Supplying Default Values for Constructor Parameters

A convenient Scala feature is that you can supply default values for constructor parameters. In the previous lessons I showed that you can define a Socket class like this:

class Socket(var timeout: Int, var linger: Int) {
    override def toString = s"timeout: $timeout, linger: $linger"
}

That’s nice, but you can make this class even better by supplying default values for the timeout and linger parameters:

class Socket(var timeout: Int = 2000, var linger: Int = 3000) {
    override def toString = s"timeout: $timeout, linger: $linger"
}

By supplying default values for the parameters, you can now create a new Socket in a variety of different ways:

new Socket()
new Socket(1000)
new Socket(4000, 6000)

This is what those examples look like in the REPL:

scala> new Socket()
res0: Socket = timeout: 2000, linger: 3000

scala> new Socket(1000)
res1: Socket = timeout: 1000, linger: 3000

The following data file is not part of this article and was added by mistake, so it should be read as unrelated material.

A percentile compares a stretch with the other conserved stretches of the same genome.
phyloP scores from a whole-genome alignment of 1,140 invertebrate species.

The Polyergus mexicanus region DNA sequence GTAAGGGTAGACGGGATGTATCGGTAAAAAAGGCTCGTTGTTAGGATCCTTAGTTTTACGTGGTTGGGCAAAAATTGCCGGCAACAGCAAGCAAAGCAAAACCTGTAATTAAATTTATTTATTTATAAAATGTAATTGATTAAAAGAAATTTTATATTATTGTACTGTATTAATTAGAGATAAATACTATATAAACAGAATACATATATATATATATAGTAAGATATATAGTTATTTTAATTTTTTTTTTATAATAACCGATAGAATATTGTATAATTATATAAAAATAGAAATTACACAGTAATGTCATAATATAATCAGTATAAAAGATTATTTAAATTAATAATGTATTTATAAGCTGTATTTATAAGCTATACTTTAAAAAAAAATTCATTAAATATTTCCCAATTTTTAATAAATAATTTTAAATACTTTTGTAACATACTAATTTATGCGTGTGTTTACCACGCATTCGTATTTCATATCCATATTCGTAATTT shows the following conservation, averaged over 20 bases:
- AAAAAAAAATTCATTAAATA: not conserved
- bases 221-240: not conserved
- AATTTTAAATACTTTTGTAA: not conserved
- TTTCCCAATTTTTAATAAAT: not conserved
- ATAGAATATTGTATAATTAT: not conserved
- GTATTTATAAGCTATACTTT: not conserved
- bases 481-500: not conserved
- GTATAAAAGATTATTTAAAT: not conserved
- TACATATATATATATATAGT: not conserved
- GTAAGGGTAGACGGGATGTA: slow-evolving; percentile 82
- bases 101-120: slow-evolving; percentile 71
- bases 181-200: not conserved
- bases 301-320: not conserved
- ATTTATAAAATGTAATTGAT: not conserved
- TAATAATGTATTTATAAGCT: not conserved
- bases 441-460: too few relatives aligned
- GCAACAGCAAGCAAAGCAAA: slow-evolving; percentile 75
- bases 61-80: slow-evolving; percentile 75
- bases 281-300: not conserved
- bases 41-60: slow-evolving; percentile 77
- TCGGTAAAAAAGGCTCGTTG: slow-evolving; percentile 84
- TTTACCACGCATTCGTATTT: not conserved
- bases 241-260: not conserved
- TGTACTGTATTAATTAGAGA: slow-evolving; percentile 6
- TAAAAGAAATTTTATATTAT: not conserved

scala> new Socket(4000, 6000)
res2: Socket = timeout: 4000, linger: 6000

Bonus: Named parameters

Another nice thing about Scala is that you can used named parameters when creating a new instance of a class. For instance, given this class:

class Socket(var timeout: Int, var linger: Int) {
    override def toString = s"timeout: $timeout, linger: $linger"
}

you can create a new Socket like this:

val s = new Socket(timeout=2000, linger=3000)

I rarely use this feature, but it comes in handy every once in a while, especially when all of the class constructor parameters have the same type, such as Int in this example. For example, some people find that this code:

val s = new Socket(timeout=2000, linger=3000)

is more readable than this code:

val s = new Socket(2000, 3000)

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